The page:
December 17 2021
Central banks took centre stage this week. First up we had the US Federal Reserve. At their meeting they confirmed that they are doubling the pace of tapering to $30bn a month which should mean that it is concluded by March 2022 at this revised rate. Whilst interest rates were kept on hold for now the latest dot plot chart, a summary of predictions from committee members, predicts that we will see three 25bp hikes next year, a significant uplift from the previous median prediction where only one was priced in. The median dot plot for 2023 suggests a further three hikes, taking rates to 1.625%, representing an increase from the previously expected 1%. Longer run the expectation is for an interest rate of 2.5%.
Next up we had the Bank of England’s Monetary Policy Committee. Whilst they took the decision to keep the size of the balance sheet the same, they surprised the market by increasing the Bank Rate by 0.15% to 0.25%. They had been expected to remain on hold but instead voted for this increase by a majority of 8 to 1. Whilst they expect inflation to fall back materially from the second half of next year they forecast that CPI will remain around 5% (current rate 5.1%) for the majority of the winter, potentially peaking at around 6% in April next year. The initial market reaction, 2 year gilt yields initially spiked to 0.55% but subsequently retraced back towards the yield before the announcement of 0.48%. Sterling was a beneficiary, appreciating across other major currencies such as the US dollar.
Despite increasing its inflation forecast to 3.2% from 1.7% for 2022 the ECB maintained their stance that inflation would prove transitory. For 2023 they did increase their forecast to 1.8% from 1.5%. They did however announce that it would be reducing asset purchases under its pandemic emergency purchase programme (PEPP). To counter this however they announced that they would be increasing their bond buying under their asset purchase programme (APP) to offset some of the lost stimulus. For now it would appear that the ECB sees the euro area as being in a different place to the US and UK. Whilst the potential for interest rate hikes now certainly appears to be on the up, it is perhaps worth remembering that in emerging markets we have already seen in excess of 80 hikes in 2021. Changes in interest rate expectations and the non-uniform nature of these could have implications for the currency markets. With three interest rate hikes now expected in the US, this could act as a catalyst for dollar strength. However, research from BCA Research estimates that, based on a purchasing power parity basis, the currency is already trading 20% above its fair value. Conversely, the British Pound, where interest rates have already began their ascendancy, would appear to still be on the cheap side. Currency translation can of course have a meaningful impact on the return you achieve from holding overseas assets. One to watch.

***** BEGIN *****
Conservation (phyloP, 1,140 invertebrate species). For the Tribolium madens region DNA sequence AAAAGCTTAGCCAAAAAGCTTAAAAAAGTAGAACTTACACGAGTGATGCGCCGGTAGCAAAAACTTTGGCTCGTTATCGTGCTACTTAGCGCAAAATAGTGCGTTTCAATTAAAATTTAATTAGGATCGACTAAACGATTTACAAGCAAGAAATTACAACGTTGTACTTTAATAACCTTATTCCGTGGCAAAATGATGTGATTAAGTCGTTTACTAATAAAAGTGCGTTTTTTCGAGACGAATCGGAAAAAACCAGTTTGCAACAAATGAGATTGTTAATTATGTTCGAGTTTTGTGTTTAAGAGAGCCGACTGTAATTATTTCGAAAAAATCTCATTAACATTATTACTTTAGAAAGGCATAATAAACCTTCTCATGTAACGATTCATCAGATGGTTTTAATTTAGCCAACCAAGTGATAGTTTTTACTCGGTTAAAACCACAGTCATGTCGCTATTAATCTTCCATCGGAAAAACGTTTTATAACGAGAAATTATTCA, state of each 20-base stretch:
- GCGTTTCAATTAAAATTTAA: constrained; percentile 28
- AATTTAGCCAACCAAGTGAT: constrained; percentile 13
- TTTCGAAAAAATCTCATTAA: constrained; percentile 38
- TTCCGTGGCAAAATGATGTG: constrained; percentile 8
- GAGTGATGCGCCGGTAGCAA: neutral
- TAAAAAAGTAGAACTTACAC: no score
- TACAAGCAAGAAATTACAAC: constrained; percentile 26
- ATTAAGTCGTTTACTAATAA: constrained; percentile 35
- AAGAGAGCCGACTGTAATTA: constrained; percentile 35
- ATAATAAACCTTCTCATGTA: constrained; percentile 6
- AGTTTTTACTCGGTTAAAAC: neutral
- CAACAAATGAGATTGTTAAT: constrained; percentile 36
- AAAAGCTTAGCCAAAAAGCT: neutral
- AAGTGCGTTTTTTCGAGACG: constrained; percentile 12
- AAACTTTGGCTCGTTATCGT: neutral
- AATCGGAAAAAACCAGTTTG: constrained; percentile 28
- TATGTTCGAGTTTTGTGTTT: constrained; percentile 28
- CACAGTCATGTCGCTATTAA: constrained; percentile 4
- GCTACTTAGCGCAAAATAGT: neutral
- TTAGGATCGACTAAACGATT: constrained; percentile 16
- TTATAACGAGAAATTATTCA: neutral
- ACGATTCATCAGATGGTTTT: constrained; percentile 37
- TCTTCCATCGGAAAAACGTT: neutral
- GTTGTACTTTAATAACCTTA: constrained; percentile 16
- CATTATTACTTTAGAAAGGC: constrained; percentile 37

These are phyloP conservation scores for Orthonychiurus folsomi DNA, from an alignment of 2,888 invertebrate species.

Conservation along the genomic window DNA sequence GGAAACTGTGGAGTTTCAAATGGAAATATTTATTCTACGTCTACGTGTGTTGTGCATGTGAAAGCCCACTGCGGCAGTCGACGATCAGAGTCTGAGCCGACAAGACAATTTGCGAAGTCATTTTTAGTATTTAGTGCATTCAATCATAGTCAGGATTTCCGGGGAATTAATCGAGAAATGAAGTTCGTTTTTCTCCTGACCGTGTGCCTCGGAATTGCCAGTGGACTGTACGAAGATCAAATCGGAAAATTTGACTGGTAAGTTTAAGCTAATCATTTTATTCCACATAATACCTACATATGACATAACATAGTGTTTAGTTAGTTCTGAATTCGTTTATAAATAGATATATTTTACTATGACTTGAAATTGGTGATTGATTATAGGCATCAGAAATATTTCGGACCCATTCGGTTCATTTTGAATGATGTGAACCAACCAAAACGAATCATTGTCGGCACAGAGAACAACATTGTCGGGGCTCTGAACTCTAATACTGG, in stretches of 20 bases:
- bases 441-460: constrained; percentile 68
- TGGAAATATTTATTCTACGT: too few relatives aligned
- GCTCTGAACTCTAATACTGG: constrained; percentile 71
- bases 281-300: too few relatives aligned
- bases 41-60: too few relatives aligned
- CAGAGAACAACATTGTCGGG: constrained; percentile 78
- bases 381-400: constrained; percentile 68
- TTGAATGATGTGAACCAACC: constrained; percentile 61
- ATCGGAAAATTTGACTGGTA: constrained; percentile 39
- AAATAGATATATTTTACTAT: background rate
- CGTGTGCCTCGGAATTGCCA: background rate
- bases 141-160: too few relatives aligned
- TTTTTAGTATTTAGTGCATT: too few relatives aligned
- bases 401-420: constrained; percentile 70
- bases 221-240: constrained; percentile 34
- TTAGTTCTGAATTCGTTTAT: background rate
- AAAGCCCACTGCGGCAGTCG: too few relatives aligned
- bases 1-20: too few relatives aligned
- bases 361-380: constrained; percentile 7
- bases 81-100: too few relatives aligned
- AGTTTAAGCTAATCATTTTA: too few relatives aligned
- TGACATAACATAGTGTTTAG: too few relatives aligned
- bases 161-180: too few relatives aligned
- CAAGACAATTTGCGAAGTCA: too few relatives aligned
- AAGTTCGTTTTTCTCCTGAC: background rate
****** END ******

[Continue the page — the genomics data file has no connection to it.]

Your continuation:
Changing our focus to technology stocks, the Nasdaq Composite Index fell almost 2.5% on Thursday. This pails into significance however when we look at the performance of Nasdaq Golden Dragon China, an index which contains companies whose common stock is publicly traded in the US but where the majority of their business in conducted within the People’s Republic of China. Since its inception in 2016 the index is up a mere 16.95%, having fallen almost 60% from its high set in only February of this year.
Canary in the coal mine? Perhaps not, given the particular focus on these companies from the Chinese authorities. An opportunity? Perhaps too early to say, on the basis of the same reason above. Perhaps more interesting to watch is the performance of the underlying stocks in the Nasdaq Composite index. Here, despite the index being close to all-time highs, more than 60% of the stocks are down more than 20%, the definition of a bear market, from their all-time highs, whilst in excess of 30% are down 50%. With figures on a market capitalisation for these same statistics much lower, it would appear that we have large cap, narrow leadership at play.
Sticking with China, the rumblings in the property market continues. Whilst contagion might not be as obvious in terms of their ability to repay debt, it certainly appears evident in the year to date share price performance of major Chinese property companies. Evergrande shares are down almost 90% in the year to date and another eight have seen their share price fall more than 50%.
So, as always there are many things to be keeping an eye on as we approach the new year, some good, some not so good. Whatever your concerns maybe, perhaps it is worthwhile making sure you have some protection in place, just in case. Or to quote Warren Buffet, “Predicting rain doesn’t count, building an ark does.”
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